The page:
Ovarian Cancer – My Story by Alison Kavanagh

15th March 2022

Picture of AlisonAlison Kavanagh has kindly shared her ovarian cancer journey to raise awareness and to encourage other women to check their symptoms.

When Alison developed abdominal pain, bloating and abnormal bleeding aged 52; she put her symptoms down to her age. Alison said, “When the bleeding persisted and worsened, a good friend persuaded me to see my GP; although I was still convinced I was making a fuss about nothing. My GP put me at ease and listened to my concerns; she immediately ran some blood tests and requested an urgent ‘red flag’ gynae appointment at my local hospital. It was explained that there could have been a number of possible causes of my bleeding, including cancer. “

Alison explained, “Whilst my blood tests came back within the normal range, an ultrasound scan revealed a mass on my right ovary. Although I hoped it was benign, it was decided surgery was the best option and I underwent a total hysterectomy and a bilateral salpingo-oophorectomy (surgery to remove both ovaries and fallopian tubes) in June 2021. Several weeks later I was seen by the Gynae Clinical Nurse Specialists at the Ulster Hospital where I was advised that I had a rare form of ovarian cancer. Whilst I understood cancer was a possibility, the news still came as a complete shock. No-one ever wants to receive this news, however by prompt intervention my cancer was caught at an early stage and I haven’t needed any further treatment. I will continue to be monitored by the Gynae Clinical Nurse Specialist Team and I am so thankful for the treatment that I have received, for those who listened, took action and cared, you saved my life!”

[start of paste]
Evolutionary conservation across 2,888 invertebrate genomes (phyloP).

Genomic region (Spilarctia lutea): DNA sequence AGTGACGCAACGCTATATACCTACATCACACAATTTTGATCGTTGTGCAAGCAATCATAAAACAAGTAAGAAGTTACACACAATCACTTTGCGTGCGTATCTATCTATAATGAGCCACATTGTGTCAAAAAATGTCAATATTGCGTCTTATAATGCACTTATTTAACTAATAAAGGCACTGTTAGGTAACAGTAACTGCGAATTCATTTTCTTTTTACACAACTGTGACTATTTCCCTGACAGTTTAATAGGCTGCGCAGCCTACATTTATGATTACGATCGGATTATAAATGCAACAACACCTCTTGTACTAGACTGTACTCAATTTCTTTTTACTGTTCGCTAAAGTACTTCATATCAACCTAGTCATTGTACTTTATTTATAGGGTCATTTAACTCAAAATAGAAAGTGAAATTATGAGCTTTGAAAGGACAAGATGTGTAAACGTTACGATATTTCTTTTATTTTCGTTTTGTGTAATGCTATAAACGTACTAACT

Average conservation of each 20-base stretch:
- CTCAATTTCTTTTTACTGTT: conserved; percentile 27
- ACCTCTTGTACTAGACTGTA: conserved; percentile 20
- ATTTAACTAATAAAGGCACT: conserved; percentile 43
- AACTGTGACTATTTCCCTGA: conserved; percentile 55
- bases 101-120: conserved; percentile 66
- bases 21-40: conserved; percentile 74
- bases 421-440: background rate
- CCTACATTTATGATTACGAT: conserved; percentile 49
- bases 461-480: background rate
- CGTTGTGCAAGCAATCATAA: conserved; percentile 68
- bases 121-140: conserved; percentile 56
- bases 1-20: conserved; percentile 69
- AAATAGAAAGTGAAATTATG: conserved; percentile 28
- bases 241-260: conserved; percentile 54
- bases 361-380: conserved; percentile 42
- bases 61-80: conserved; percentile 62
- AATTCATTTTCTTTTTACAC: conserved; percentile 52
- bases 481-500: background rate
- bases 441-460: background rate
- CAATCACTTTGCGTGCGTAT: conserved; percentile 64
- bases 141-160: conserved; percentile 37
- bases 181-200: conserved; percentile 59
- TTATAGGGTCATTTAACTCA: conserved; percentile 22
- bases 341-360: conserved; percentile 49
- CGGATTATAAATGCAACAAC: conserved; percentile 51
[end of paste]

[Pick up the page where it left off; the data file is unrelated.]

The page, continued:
The symptoms of ovarian cancer can be difficult to recognise, particularly in the early stages of the disease. Early symptoms can include those similar to Irritable Bowel Syndrome or Pre-Menstrual Syndrome, for example; persistent bloating, difficulty eating, feeling full quickly and persistent abdominal and pelvic pain. Later symptoms would include loss of appetite, indigestion, nausea, pain on intercourse, increased abdominal size, urinary and bowel habit changes, shortness of breath, lower back pain, tiredness and abnormal vaginal bleeding.

Alison encourages all women to be proactive and to make an appointment with their GP if they have symptoms they are unsure about, “I would urge every woman to be aware of the common ovarian cancer symptoms, we know our own bodies and what is normal for us, so if something just doesn’t seem quite right for you, take that first step and speak to your GP. No one will think you’re wasting their time, and it could save your life. Don’t put it off; early detection will give you a much better outcome.”

For more information on Ovarian Cancer and support services you can visit www.Ovacome.org.uk or www.targetovariancancer.org.uk